The same region that makes something happen is also responsible for inhibiting that action... The same problem emerges when different regions "light up" in the different conditions. It can't be determined whether that is excitatory or inhibitory activity.
I am just a grad student in cognitive neuroscience. But from what I can tell from reading the literature, this comment is, at best, a half-truth. While there may be common gross anatomy for inhibitory and excitatory processes in a subset of task domains, there's good reason to believe that this is not generally the case, especially for the kinds of high-level cognitive processes (e.g., beliefs and preferences) that have been the main topic of this discussion. Specifically, early imaging work utilizing the Stroop Task provided evidence that there are a particular set of brain regions (viz., anterior cingulate cortex and bilateral dorsolateral prefrontal cortex) reliably involved in inhibition of prepotent cognitive processes. As is often the case with imaging studies, this correlational finding has since been established as causal through the use of behavioral manipulations such as cognitive load, neuropsychological lesion studies, and transcranial magnetic stimulation. (But note that we wouldn't have had a clear idea of where exactly to look for the causal underpinnings of cognitive control in the first place if we hadn't first done the correlational imaging work.)
While it's true that both the spatial and the temporal resolution of bloodflow-dependent functional imaging measures currently has practical limitations, it's not so limited as to provide no insight into how the human mind/brain works, as the parent post seems to suggest. Examples of things we've learned from functional imaging are easy to come by, from the previously mentioned finding concerning the neural basis of cognitive control, to quite striking demonstrations of the spatial organization of visual processing (i.e., "retinotopic mapping"), to the existence of imagistic/non-propositional mental representations, to (more recently) the finding that there is shared neural real estate for remembering the past and imagining the future, which yields the surprising yet quite plausible suggestion that memory is not as much for recalling past events, as it is for planning for future events. (Again, all of these findings, save perhaps for that last very recent finding, have been extensively confirmed by convergent evidence from behavioral manipulations, neuropsychology, and the like.)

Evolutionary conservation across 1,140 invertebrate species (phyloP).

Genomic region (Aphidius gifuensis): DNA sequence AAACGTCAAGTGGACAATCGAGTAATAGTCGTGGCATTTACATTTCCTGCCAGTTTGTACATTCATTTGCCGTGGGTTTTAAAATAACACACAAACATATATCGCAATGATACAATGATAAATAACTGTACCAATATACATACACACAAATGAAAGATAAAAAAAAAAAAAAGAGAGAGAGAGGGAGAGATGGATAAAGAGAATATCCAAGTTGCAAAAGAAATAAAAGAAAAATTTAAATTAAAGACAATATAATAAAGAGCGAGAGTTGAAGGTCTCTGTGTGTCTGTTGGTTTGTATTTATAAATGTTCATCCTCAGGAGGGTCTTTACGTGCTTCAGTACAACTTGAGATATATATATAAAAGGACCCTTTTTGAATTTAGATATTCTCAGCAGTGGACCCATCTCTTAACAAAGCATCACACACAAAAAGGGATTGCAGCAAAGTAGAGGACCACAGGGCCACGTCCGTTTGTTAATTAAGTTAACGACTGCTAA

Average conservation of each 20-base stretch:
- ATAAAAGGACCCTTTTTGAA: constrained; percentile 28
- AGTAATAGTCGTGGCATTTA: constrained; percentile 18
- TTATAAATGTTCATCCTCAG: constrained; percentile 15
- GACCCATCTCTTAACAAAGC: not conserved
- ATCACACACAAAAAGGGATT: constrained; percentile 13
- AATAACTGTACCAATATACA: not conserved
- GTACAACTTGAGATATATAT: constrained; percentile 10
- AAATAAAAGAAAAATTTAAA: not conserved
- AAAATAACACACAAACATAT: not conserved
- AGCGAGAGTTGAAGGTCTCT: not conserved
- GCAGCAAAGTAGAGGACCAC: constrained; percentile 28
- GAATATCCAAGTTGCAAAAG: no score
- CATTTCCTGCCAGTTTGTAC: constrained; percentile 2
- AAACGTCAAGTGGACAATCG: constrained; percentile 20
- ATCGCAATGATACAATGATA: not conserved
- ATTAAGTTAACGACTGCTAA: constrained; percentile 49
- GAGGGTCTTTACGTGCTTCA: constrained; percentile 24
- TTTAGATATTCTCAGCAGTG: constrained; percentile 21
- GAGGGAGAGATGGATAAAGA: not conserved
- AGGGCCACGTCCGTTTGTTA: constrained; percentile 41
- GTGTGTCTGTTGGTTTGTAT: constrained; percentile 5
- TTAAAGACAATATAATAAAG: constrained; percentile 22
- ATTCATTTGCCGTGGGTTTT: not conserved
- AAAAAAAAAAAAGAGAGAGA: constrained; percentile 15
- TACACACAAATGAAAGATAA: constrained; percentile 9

So that's just a sampling of what we've discovered about the human mind/brain using the current imaging methods, which are limited with respect to their spatial and temporal resolution. And that's to say nothing of all of the amazing technologies that vastly improve the spatial and temporal resolution of functional imaging, which aren't yet widely available, and thus aren't yet in common use among cognitive neuroscientists. Examples include high-field magnets (current studies commonly utilize either 1.5 Tesla or 3 Tesla magnets, but 7 Tesla magnets do exist), improved head coils (8 and 16 channel head coils are commonly used, but 32, 64, and even 128 channel varieties exist), and multi-modal methods that combine, e.g., the relatively high temporal resolution of EEG (which directly measures electrical potential rather than blood flow) with the relatively high temporal resolution of fMRI (and especially spatially restricted fMRI, which increases spatial resolution substantially by zooming in on particular parts of the brain, instead of imaging the whole thing).
So I don't see why folks like the person who wrote the parent post are so skeptical of functional imaging. Yes, it has currently has some practical limitations, and is sometimes misused, as in the esquire piece. But it's quite clear that we've learned a lot from functional imaging, and will continue to do so well into the future.
I'd even go as far as to say that current trends should encourage us not rule out the possibility of utilizing fMRI as a "lie detector." We're not close to having such a technology, yet, mainly because we don't yet know whether the average brain pattern associated with lying is sufficiently distinct from the average brain pattern associated with honesty to make such a technology practical. But why not let scientists do their work in trying to answer the question of whether those two patterns are sufficiently distinct, rather than ruling out the possibility before we even get started? I hope I've provided sufficiently strong reasons to undercut the shared inhibitory/excitatory functional anatomy argument, the it's only correlational argument, and the limited spatial/temporal resolution argument. But perhaps there are other, stronger arguments against functional imaging that I am not aware of? If so, I'd be happy to consider them.